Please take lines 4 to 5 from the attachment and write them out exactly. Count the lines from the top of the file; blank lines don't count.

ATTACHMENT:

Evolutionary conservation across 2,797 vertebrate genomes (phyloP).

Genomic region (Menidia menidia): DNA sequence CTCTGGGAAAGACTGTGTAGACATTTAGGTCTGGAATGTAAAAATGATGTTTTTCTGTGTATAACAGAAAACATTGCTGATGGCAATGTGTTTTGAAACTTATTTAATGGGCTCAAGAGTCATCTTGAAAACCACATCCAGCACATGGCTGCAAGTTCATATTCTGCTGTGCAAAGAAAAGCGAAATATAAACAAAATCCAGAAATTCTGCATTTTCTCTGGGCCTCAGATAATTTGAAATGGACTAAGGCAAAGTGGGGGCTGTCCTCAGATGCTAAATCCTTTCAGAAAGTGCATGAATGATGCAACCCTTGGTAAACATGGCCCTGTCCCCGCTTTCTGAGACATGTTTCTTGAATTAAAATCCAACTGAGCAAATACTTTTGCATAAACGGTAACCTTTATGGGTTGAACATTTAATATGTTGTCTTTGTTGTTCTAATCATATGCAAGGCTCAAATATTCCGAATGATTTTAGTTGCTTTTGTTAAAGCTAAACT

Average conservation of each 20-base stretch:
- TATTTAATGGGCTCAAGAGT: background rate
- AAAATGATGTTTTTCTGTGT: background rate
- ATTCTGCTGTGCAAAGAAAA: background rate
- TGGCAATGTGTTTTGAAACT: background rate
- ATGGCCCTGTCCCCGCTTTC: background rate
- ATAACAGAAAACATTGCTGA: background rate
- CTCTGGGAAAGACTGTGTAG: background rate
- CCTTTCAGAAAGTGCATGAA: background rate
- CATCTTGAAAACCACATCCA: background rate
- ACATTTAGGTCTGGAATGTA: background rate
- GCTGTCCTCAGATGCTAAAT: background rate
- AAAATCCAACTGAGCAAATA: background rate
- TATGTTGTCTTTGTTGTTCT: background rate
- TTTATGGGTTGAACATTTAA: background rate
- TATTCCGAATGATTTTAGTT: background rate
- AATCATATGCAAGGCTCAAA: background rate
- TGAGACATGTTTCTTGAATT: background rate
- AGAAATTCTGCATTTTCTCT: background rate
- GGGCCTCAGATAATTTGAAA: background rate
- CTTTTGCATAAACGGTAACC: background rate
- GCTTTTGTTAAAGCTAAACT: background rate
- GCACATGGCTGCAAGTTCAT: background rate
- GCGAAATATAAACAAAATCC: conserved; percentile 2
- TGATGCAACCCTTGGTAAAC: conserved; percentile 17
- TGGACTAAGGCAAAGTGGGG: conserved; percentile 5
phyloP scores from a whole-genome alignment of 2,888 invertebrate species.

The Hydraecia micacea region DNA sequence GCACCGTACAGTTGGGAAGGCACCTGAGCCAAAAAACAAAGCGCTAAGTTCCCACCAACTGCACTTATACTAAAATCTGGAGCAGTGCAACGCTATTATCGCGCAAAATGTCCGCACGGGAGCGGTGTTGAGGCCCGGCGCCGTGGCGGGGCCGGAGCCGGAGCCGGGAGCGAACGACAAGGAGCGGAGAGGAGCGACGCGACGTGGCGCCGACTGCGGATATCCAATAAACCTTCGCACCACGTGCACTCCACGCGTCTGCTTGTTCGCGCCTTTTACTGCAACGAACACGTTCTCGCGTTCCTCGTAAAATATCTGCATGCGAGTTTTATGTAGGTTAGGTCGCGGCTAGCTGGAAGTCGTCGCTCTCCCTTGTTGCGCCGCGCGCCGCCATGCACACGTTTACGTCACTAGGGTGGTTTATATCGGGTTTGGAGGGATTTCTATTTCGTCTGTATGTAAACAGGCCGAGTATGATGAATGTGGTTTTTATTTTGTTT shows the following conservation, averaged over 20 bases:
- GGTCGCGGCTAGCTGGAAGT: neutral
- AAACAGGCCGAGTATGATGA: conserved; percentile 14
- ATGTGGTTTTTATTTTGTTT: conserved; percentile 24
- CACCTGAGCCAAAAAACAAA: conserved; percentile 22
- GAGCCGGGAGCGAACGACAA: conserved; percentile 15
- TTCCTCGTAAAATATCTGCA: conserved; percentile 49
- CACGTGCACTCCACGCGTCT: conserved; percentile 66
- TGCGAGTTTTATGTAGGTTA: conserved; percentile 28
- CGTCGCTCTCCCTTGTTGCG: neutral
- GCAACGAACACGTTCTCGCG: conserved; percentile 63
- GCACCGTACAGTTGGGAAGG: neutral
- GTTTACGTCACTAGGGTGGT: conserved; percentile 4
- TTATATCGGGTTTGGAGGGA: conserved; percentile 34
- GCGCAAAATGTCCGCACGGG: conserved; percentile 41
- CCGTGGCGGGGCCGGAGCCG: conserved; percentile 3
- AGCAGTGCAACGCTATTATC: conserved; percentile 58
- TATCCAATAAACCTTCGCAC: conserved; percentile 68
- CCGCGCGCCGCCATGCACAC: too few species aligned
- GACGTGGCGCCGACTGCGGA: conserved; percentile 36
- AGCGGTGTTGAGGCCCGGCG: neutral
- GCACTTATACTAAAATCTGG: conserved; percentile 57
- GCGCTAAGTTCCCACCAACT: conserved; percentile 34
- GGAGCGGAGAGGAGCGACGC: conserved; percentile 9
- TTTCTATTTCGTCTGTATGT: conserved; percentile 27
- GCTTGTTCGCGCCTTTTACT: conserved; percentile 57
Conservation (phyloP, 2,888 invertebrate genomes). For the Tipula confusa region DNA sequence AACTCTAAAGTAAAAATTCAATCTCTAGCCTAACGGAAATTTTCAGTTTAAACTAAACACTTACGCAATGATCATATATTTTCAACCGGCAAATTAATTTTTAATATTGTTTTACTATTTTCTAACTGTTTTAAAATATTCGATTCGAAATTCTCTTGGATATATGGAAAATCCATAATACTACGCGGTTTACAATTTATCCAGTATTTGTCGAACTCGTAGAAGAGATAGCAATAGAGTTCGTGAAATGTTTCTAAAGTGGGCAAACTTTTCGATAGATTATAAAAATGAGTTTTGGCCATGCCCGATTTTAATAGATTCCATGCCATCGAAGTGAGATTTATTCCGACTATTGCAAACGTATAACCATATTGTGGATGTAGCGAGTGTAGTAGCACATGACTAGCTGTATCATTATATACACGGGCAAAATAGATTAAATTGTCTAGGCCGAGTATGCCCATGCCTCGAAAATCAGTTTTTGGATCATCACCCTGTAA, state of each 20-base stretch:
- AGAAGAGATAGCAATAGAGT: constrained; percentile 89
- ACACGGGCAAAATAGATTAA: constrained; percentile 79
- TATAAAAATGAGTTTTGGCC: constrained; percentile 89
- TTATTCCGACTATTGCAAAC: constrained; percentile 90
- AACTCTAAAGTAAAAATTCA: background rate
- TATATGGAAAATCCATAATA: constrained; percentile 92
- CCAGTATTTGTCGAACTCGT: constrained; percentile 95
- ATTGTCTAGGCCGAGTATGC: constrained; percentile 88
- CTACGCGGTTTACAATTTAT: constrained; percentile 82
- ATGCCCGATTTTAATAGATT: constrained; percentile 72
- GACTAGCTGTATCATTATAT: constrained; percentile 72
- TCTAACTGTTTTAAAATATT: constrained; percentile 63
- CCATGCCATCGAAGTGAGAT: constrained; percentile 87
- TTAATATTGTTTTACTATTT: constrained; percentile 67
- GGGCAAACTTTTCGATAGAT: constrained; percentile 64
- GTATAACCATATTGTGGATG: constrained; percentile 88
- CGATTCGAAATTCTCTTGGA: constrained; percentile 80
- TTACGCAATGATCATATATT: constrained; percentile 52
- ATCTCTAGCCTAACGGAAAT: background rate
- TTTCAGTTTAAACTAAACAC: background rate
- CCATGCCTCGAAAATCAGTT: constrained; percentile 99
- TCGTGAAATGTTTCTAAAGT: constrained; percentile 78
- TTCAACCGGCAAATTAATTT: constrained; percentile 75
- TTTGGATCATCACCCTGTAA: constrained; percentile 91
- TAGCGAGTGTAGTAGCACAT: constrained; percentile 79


- TATTTAATGGGCTCAAGAGT: background rate
- AAAATGATGTTTTTCTGTGT: background rate